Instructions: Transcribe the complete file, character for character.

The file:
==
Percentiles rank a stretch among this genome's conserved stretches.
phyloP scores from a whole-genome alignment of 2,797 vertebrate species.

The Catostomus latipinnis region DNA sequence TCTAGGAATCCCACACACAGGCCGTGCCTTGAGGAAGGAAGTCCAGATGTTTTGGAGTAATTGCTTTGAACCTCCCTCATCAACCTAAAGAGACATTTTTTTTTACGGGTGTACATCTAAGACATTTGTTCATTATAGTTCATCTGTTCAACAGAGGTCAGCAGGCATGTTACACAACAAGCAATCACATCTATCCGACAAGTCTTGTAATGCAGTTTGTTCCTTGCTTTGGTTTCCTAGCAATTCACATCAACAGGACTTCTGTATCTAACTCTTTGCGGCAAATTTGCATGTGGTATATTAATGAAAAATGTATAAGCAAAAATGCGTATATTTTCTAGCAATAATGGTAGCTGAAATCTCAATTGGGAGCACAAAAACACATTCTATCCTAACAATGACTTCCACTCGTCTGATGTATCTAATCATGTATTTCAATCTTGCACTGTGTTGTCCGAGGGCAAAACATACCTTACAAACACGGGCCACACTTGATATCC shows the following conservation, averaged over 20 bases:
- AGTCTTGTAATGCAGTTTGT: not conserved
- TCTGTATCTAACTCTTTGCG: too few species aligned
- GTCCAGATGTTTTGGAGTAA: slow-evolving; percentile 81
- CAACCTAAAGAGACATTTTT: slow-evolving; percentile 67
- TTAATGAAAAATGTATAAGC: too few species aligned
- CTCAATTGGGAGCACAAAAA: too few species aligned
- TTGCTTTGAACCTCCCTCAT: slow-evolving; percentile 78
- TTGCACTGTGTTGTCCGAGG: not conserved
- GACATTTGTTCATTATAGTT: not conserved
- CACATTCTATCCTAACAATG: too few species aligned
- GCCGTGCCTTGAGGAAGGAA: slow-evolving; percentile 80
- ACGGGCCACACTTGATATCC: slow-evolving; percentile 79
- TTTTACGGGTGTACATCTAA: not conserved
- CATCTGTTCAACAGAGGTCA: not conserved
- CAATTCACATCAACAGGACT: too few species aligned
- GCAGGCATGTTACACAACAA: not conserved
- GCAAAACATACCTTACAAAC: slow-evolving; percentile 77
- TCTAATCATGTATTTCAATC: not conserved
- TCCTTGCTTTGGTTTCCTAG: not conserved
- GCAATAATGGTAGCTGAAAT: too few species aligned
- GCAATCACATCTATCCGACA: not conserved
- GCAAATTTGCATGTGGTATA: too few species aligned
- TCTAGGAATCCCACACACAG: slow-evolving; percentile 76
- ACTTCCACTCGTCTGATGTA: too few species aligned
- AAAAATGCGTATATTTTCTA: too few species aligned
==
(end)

Percentiles rank a stretch among this genome's conserved stretches.
phyloP scores from a whole-genome alignment of 2,797 vertebrate species.

The Catostomus latipinnis region DNA sequence TCTAGGAATCCCACACACAGGCCGTGCCTTGAGGAAGGAAGTCCAGATGTTTTGGAGTAATTGCTTTGAACCTCCCTCATCAACCTAAAGAGACATTTTTTTTTACGGGTGTACATCTAAGACATTTGTTCATTATAGTTCATCTGTTCAACAGAGGTCAGCAGGCATGTTACACAACAAGCAATCACATCTATCCGACAAGTCTTGTAATGCAGTTTGTTCCTTGCTTTGGTTTCCTAGCAATTCACATCAACAGGACTTCTGTATCTAACTCTTTGCGGCAAATTTGCATGTGGTATATTAATGAAAAATGTATAAGCAAAAATGCGTATATTTTCTAGCAATAATGGTAGCTGAAATCTCAATTGGGAGCACAAAAACACATTCTATCCTAACAATGACTTCCACTCGTCTGATGTATCTAATCATGTATTTCAATCTTGCACTGTGTTGTCCGAGGGCAAAACATACCTTACAAACACGGGCCACACTTGATATCC shows the following conservation, averaged over 20 bases:
- AGTCTTGTAATGCAGTTTGT: not conserved
- TCTGTATCTAACTCTTTGCG: too few species aligned
- GTCCAGATGTTTTGGAGTAA: slow-evolving; percentile 81
- CAACCTAAAGAGACATTTTT: slow-evolving; percentile 67
- TTAATGAAAAATGTATAAGC: too few species aligned
- CTCAATTGGGAGCACAAAAA: too few species aligned
- TTGCTTTGAACCTCCCTCAT: slow-evolving; percentile 78
- TTGCACTGTGTTGTCCGAGG: not conserved
- GACATTTGTTCATTATAGTT: not conserved
- CACATTCTATCCTAACAATG: too few species aligned
- GCCGTGCCTTGAGGAAGGAA: slow-evolving; percentile 80
- ACGGGCCACACTTGATATCC: slow-evolving; percentile 79
- TTTTACGGGTGTACATCTAA: not conserved
- CATCTGTTCAACAGAGGTCA: not conserved
- CAATTCACATCAACAGGACT: too few species aligned
- GCAGGCATGTTACACAACAA: not conserved
- GCAAAACATACCTTACAAAC: slow-evolving; percentile 77
- TCTAATCATGTATTTCAATC: not conserved
- TCCTTGCTTTGGTTTCCTAG: not conserved
- GCAATAATGGTAGCTGAAAT: too few species aligned
- GCAATCACATCTATCCGACA: not conserved
- GCAAATTTGCATGTGGTATA: too few species aligned
- TCTAGGAATCCCACACACAG: slow-evolving; percentile 76
- ACTTCCACTCGTCTGATGTA: too few species aligned
- AAAAATGCGTATATTTTCTA: too few species aligned